Stand out, but don’t stick out like a sore thumb
Elements need to be well-chosen for your genre and relevant to your readers. The objective is to belong in your genre. Standing out from the crowd doesn’t always equate to selling more books. Do some general searches of books in your genre and get a feel for the types of books that sell well and the common themes, colours, fonts, etc. You might have a beautifully designed cover, but if it doesn’t fit in the genre you won’t sell many.
Your choice of font has a huge impact on how we read words. Chose carefully and be prepared to take your time to get this right. Avoid well-worn, common typefaces such as Times and Arial, and avoid Comic Sans too – it’s something of a joke in the industry that this is the calling card of the novice cover designer. If typography is your main visual imagery (common in business books, for example) you need to pay careful attention to spacing between characters. Be prepared to design this typography and not accept the standard way text appears when you type.
The images you use need to fit in the genre. Yes, you can see the message is being repeated because it’s essential that images don’t conflict with what your target audience expects. They must obviously be within your rights to use on a commercial project. “I got it off the internet, so it must be free to use,” isn’t a legal defence. Unless you have permission in writing, don’t use it. Images need to be high enough resolution to print clearly, and unless blurry is part of your design, look for clean images to work with.
The text on your front cover will normally be succinctly written – if you can say it in four words instead of five, do so.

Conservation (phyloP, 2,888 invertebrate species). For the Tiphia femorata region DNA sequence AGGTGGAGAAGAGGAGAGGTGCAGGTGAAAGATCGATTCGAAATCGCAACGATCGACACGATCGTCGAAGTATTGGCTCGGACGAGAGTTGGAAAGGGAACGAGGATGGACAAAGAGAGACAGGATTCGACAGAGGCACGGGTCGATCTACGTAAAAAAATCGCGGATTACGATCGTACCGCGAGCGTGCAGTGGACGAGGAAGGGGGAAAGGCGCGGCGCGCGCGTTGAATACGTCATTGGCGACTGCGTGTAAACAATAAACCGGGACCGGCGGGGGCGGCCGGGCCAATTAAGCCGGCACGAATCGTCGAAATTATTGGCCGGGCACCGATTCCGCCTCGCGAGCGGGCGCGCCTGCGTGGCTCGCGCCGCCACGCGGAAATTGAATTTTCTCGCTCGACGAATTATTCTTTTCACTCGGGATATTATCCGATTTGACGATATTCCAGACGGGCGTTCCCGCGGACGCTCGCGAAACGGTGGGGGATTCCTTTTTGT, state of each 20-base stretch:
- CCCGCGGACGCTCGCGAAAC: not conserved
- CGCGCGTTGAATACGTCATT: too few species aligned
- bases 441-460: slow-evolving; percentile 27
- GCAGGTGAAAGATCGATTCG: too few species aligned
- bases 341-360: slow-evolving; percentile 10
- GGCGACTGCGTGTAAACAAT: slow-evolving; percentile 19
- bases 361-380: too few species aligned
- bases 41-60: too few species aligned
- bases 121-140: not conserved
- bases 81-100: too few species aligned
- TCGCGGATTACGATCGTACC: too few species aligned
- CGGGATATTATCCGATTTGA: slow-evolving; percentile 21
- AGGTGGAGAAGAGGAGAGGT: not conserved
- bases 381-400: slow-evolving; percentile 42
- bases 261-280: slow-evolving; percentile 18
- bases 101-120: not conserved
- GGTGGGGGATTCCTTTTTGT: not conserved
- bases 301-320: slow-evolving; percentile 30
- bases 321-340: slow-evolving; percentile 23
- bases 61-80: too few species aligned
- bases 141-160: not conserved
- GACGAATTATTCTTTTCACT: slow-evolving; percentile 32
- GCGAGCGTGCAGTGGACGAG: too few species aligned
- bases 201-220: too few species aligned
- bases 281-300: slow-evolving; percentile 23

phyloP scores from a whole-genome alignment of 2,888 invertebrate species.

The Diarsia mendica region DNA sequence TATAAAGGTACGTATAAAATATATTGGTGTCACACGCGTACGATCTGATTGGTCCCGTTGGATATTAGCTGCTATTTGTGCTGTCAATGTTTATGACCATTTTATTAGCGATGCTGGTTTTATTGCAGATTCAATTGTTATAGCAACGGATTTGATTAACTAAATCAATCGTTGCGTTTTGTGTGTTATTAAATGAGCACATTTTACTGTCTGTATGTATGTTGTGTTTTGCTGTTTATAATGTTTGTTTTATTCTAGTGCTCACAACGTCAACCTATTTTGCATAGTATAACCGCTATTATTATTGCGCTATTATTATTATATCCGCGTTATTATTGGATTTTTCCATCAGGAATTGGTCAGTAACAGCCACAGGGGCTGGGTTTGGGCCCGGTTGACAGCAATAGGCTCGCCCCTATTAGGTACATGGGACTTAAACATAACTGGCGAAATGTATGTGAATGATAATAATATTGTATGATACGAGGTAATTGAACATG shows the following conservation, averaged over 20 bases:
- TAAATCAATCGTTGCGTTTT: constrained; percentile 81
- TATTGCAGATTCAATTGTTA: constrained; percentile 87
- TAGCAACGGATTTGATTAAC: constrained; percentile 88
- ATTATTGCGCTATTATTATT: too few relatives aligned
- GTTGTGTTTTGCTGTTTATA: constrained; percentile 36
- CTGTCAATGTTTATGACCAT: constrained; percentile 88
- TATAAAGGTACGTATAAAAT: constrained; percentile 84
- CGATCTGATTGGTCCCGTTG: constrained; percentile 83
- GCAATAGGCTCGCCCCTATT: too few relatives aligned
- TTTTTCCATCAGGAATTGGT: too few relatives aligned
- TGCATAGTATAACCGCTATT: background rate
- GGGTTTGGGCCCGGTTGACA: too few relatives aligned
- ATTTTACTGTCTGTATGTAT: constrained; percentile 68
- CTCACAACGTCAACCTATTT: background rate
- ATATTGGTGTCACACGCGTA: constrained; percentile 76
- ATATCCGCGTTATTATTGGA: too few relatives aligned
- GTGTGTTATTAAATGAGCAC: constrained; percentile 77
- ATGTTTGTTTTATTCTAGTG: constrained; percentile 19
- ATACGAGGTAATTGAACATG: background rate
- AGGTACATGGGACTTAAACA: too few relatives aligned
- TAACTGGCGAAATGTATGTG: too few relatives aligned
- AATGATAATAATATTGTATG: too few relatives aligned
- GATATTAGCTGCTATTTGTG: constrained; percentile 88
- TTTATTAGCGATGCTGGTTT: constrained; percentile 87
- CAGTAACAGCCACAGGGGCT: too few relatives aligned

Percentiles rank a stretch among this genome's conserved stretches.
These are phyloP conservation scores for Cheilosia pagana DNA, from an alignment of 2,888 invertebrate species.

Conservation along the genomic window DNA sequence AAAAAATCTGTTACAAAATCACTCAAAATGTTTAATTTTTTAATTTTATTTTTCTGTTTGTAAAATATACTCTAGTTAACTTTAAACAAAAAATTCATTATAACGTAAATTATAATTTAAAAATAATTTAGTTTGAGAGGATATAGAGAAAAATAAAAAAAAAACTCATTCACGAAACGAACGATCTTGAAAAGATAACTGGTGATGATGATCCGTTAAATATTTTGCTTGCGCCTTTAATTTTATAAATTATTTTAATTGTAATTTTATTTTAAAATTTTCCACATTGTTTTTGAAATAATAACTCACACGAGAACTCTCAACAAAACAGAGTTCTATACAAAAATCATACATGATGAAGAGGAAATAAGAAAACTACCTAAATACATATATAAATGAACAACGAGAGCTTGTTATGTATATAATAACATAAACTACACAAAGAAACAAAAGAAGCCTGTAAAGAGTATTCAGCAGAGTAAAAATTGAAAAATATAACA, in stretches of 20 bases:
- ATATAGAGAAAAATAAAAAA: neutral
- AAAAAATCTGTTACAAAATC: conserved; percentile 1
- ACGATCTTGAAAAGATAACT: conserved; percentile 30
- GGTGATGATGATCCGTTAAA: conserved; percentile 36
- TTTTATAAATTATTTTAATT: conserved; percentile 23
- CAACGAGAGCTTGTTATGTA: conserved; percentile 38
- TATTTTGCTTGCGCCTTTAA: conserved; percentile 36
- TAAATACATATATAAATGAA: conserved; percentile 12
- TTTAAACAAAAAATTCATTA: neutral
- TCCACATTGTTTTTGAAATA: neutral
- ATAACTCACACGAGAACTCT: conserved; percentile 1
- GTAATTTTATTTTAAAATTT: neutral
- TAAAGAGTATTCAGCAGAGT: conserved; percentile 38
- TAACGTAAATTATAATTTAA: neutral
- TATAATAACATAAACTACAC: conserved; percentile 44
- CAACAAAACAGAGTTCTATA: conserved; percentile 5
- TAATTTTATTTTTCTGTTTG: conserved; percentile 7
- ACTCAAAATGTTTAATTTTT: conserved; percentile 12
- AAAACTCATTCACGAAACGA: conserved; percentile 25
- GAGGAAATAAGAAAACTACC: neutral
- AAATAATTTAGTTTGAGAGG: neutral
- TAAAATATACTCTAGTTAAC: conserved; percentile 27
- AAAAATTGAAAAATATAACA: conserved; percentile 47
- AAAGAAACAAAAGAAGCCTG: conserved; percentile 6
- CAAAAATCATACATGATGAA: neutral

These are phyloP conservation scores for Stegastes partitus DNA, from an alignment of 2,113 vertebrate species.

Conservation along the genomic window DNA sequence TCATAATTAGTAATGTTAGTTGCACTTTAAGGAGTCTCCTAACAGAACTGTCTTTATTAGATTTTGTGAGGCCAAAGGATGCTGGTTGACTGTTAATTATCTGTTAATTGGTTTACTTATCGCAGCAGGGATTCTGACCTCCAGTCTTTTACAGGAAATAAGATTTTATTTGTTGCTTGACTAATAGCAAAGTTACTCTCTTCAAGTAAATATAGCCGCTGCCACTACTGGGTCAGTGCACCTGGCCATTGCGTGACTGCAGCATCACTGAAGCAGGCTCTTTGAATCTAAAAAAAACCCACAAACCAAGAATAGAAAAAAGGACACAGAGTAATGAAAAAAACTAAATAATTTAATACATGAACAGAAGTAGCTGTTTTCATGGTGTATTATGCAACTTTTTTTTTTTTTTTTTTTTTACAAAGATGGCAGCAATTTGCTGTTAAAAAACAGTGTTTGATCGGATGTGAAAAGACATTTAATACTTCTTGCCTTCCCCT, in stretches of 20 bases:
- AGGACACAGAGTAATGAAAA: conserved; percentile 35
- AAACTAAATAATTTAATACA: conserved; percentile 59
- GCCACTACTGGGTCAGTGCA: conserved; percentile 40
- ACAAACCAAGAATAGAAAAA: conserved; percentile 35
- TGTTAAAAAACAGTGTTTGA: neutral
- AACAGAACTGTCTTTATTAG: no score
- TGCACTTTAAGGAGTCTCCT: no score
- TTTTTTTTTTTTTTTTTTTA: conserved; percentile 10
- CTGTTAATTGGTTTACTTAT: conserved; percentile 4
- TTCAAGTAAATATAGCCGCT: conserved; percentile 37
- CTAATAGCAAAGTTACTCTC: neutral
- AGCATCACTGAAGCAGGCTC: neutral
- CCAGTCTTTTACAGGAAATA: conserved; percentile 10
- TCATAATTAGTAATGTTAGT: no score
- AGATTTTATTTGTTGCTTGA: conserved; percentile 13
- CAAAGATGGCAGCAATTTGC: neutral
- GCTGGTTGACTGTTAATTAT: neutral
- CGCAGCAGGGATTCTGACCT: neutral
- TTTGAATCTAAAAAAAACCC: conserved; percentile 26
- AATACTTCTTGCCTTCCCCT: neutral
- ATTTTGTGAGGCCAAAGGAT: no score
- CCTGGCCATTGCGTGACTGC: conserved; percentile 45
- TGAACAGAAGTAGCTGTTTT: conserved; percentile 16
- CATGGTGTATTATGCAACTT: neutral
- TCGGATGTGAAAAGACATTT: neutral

- Title (essential)
- Sub-title (if there is one)
- Series title (optional, if there is is one)
- Author name (essential)
- Quote, review, or endorsement (optional, but a useful element in the design of a cover)
- Tagline (optional, but on some genres it’s almost a requisite)
That’s a lot of information to pack into a small space, so look at other books in your genre (successful ones) and see how they have designed their covers, and which elements from the above they employ.
Some publishers put their logo on the front cover, and this might be a mandatory element.
The spine normally carries the following elements:
- Sub-title (optional)
- Series title (less likely)
- Publisher logo
- Imagery complimenting front cover (optional and best done on thicker spines where the visual element is obvious)
- Background colour
The back cover is often neglected. Now Amazon and other retailers preview this on its listings it’s worth designing it with care. The elements you might expect to see are:
- Description (also known as blurb)
- Genre (which shelf does it go on in a bookshop)
- Price in at least one currency (the one where the ISBN originates is most logical)
- Barcode for the ISBN
- Author bio and/or photo
- Secondary barcode for price
- Further graphic elements
- Publisher branding
- Social media / web links